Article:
So because digital media can reproduce perfectly, in some sense it is fighting the idea of the value of ephemerality. But in a more important way, it's bringing it back.
As has been often noted, especially in law enforcement and journalism, you can't really rely on photographs anymore. PhotoShop and its related products have made it possible for any person to manipulate a photograph in such a way that it shows something that didn't really happen. Every once in a while, this becomes a story when some newspaper or magazine digitally edits some image. And while experts are quite good at detecting such changes, as the software improves, it will become more difficult, and eventually, the cost and expense of analyzing an image for trickery will be high enough that it's essentially cheaper or more effective to assume it's false. A few years behind, but on the same curve, is the same phenomenon for video clips. (Funny, I almost wrote "footage," a word that has no relationship with the physical object any more.)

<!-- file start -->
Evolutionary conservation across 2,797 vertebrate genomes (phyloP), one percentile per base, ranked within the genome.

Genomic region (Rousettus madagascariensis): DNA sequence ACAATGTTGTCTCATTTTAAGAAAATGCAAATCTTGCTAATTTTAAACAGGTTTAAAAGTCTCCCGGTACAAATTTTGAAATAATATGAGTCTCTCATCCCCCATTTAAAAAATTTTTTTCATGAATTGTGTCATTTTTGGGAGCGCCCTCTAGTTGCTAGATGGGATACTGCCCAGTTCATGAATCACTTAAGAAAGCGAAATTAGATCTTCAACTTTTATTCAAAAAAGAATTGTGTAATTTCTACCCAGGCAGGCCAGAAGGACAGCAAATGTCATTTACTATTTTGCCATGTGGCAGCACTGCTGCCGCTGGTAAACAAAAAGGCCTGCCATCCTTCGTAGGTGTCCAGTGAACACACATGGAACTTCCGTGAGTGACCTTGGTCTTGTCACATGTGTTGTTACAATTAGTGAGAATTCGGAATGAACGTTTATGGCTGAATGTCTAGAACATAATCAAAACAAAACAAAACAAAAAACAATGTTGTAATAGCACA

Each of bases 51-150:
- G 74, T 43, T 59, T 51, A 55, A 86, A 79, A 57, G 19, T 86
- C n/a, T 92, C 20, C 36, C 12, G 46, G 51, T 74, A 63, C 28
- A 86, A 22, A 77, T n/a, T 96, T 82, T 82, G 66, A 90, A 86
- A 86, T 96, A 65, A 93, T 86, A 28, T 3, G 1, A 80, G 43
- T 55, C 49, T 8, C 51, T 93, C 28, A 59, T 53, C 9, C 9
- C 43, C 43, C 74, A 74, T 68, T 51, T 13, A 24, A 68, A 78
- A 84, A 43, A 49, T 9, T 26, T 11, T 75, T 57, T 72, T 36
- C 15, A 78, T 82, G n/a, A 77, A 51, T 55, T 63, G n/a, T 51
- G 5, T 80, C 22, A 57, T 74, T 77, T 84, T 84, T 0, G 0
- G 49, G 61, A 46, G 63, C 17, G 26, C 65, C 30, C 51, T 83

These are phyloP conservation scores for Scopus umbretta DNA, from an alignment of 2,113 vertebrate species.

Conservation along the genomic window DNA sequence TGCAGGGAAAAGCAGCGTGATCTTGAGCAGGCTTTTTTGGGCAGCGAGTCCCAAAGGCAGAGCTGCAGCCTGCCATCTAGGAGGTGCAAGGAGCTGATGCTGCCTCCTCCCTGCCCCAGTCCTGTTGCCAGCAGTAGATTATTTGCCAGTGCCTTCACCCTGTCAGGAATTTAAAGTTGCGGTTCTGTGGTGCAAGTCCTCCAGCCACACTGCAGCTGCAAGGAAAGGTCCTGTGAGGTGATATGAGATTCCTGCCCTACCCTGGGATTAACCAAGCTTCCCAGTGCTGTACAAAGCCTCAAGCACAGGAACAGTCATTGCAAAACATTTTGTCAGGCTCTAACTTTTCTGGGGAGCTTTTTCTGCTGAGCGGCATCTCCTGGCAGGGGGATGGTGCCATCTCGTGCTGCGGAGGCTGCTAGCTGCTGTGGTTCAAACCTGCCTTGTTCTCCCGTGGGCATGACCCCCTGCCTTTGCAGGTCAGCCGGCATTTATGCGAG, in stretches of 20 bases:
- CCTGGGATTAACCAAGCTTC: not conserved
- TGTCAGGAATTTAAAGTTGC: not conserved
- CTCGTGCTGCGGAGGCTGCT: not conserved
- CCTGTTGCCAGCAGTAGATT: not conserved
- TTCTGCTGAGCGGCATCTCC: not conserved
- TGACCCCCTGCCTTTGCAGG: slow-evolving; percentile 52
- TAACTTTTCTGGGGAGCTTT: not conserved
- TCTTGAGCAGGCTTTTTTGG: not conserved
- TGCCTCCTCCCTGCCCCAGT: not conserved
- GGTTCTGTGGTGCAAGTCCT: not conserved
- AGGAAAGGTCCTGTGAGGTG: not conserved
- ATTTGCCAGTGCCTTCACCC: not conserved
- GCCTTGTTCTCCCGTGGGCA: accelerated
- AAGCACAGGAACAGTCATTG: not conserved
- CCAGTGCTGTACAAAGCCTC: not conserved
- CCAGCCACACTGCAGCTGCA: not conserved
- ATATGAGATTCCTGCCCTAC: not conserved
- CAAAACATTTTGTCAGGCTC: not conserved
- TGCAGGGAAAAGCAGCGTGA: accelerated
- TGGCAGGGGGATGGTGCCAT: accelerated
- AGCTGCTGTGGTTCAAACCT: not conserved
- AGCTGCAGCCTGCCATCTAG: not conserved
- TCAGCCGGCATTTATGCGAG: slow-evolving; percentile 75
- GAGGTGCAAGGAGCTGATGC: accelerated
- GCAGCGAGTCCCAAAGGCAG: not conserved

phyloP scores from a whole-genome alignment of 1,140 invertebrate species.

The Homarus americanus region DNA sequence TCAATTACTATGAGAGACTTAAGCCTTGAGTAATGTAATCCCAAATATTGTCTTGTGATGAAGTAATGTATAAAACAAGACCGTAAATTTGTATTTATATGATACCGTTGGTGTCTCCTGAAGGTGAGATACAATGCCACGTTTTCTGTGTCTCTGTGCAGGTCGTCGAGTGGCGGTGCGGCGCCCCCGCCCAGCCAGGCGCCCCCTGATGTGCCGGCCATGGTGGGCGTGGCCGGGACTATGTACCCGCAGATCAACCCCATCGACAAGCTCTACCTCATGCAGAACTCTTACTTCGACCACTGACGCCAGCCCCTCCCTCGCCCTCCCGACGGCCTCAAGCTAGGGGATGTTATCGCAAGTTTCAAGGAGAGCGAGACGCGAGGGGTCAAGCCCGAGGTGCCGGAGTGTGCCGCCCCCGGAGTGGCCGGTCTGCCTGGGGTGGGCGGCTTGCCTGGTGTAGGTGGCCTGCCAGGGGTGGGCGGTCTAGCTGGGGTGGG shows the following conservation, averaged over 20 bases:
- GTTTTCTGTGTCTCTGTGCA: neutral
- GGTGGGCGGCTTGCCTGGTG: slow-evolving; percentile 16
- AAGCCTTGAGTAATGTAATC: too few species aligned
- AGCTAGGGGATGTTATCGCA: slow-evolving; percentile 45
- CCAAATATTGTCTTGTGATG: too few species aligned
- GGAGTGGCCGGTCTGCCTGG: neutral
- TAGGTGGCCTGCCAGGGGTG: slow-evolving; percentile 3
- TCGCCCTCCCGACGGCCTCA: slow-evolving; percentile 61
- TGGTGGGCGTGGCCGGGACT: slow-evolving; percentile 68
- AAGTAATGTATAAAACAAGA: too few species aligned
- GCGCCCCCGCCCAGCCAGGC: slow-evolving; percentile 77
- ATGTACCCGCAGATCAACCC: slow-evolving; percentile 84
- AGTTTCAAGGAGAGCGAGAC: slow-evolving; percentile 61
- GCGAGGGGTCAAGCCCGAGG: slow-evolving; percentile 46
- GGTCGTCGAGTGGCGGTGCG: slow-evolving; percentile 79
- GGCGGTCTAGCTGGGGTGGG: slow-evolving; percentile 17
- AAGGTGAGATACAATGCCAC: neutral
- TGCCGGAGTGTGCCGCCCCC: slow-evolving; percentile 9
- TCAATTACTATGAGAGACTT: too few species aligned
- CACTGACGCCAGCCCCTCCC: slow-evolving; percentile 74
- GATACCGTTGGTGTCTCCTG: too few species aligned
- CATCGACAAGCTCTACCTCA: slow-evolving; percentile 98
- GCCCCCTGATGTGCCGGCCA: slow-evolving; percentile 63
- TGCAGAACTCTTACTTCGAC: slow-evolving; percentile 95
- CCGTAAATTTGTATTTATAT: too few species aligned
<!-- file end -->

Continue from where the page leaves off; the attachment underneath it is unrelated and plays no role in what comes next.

This sort of thing sends people into a tizzy. "We won't be able to trust film! We won't have a perfect record!" But the funny thing is that this was true for 99% of the history of the human race; only in the last hundred years or so have we had this idea that technology could serve as a perfect, impartial observer. All that digital editing has done is return us to that state, where instead of relying on the perfection of technology, we need to begin to relearn to sense the motives and honesty of the people holding the evidence; no different than any other kind of testimony or story.